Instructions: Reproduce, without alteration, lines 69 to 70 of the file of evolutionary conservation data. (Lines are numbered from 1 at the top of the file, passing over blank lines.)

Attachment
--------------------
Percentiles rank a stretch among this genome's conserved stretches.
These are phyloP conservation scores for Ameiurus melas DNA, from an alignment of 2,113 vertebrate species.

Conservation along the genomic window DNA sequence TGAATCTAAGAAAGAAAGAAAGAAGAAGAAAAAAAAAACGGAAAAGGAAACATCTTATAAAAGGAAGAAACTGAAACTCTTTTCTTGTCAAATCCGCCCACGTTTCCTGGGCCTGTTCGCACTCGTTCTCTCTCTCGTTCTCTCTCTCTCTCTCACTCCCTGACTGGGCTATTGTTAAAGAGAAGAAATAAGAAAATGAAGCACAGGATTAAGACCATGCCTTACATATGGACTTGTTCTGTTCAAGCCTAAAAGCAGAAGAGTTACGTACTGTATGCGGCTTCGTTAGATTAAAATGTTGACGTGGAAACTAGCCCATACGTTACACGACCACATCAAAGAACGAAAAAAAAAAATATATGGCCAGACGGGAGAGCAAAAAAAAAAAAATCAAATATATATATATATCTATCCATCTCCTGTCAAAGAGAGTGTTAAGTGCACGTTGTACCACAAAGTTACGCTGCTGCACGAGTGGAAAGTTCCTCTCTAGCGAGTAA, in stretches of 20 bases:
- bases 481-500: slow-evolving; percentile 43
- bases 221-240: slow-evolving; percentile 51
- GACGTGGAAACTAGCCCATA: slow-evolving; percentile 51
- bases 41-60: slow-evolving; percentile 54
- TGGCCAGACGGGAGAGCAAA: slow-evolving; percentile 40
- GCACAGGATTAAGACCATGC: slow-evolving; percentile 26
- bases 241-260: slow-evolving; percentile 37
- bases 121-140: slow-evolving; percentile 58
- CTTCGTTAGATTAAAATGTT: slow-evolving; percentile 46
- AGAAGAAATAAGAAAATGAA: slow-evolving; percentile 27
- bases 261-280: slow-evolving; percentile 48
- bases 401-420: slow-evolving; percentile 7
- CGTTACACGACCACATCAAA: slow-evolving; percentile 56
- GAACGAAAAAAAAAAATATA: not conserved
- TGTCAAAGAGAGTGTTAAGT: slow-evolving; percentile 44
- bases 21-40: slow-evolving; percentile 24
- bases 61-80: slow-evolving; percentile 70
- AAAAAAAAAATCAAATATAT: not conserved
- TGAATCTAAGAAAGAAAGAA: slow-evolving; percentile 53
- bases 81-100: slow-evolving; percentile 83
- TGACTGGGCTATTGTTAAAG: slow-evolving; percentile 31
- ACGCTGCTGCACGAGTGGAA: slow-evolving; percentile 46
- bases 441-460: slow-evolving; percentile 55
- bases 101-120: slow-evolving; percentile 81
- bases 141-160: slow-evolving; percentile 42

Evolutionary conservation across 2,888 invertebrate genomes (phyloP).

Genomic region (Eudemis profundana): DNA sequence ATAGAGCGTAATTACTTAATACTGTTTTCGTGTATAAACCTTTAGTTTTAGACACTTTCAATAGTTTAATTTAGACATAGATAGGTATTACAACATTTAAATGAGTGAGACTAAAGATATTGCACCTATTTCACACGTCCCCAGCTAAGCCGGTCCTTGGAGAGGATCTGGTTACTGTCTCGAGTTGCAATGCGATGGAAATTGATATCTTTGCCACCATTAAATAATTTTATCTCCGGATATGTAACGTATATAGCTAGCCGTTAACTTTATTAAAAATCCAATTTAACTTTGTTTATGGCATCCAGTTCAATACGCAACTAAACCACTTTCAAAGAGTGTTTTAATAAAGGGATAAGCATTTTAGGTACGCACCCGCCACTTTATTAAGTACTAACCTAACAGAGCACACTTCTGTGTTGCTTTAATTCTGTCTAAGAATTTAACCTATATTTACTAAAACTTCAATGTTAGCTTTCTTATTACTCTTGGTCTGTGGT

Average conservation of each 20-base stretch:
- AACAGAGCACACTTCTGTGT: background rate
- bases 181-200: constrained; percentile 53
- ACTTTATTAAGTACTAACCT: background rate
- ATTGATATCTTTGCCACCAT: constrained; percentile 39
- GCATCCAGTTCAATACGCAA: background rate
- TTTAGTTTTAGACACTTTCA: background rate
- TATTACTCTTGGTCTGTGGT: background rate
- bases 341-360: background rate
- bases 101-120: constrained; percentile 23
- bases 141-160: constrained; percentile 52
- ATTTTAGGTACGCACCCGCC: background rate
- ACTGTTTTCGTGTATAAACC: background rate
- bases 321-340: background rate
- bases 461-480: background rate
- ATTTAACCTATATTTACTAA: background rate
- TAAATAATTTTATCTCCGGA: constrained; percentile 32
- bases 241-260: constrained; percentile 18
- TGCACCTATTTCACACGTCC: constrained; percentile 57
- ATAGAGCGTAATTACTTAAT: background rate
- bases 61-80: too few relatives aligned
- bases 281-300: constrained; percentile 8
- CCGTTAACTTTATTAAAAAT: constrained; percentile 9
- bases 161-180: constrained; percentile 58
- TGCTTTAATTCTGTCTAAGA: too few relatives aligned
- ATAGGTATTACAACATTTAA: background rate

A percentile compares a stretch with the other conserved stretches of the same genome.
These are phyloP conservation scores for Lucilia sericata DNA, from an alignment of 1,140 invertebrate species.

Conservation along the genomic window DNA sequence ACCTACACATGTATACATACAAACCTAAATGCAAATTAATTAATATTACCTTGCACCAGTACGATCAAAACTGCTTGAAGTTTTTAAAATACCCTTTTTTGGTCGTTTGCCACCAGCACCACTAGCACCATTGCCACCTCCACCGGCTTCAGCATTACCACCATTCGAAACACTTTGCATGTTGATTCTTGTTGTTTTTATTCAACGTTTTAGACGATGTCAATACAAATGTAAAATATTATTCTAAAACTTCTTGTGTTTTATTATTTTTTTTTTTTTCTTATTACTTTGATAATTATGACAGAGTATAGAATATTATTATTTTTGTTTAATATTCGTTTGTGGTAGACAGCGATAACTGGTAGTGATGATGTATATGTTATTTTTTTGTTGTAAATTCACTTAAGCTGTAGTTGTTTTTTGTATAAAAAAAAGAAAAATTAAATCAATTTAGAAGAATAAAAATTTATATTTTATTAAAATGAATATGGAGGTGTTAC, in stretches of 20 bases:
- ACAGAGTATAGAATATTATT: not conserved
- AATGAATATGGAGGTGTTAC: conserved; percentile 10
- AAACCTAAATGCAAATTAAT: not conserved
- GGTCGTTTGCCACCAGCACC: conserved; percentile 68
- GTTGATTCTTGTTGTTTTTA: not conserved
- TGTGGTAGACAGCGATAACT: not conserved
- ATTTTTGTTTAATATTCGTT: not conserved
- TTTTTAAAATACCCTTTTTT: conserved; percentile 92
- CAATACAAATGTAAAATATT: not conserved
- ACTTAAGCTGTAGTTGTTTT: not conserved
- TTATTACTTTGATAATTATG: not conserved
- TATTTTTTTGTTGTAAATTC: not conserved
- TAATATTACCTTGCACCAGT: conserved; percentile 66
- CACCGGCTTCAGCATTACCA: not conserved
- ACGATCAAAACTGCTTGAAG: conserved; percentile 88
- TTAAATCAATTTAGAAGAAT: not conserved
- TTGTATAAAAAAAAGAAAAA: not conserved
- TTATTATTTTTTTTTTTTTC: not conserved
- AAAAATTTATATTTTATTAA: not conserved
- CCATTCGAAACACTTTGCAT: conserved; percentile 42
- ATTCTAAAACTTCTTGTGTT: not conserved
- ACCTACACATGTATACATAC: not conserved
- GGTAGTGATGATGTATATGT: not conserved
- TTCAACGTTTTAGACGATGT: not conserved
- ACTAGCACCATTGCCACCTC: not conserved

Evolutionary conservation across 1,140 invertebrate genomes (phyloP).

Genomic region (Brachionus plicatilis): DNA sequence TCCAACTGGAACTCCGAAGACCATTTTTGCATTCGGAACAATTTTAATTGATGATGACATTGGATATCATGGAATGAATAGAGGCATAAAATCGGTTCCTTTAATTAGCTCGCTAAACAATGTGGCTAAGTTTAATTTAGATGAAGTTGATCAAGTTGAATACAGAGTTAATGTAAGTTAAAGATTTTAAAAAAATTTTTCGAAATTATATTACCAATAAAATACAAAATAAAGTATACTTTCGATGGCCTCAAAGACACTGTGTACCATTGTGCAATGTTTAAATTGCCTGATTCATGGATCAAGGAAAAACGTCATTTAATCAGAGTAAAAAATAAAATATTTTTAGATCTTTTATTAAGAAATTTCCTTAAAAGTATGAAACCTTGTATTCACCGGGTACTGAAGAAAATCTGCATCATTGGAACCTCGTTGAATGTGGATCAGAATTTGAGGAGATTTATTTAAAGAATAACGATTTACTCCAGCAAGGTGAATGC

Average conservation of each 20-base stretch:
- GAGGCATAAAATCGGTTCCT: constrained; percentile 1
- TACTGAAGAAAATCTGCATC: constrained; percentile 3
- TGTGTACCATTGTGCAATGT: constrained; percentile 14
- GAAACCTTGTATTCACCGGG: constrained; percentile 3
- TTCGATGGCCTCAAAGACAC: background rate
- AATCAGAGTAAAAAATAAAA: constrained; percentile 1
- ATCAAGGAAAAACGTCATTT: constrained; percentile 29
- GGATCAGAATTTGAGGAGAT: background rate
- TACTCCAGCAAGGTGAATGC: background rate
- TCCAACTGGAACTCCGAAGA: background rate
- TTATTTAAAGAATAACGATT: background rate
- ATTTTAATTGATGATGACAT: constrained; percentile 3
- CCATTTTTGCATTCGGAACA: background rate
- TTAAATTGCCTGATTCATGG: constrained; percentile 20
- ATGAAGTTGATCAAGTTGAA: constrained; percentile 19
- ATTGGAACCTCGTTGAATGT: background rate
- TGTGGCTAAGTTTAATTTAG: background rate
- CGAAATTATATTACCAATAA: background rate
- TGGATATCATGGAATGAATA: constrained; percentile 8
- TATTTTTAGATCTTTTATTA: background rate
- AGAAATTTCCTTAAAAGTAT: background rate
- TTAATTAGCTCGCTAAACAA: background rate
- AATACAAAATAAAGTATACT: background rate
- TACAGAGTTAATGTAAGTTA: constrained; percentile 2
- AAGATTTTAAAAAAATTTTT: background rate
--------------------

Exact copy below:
- ACTTAAGCTGTAGTTGTTTT: not conserved
- TTATTACTTTGATAATTATG: not conserved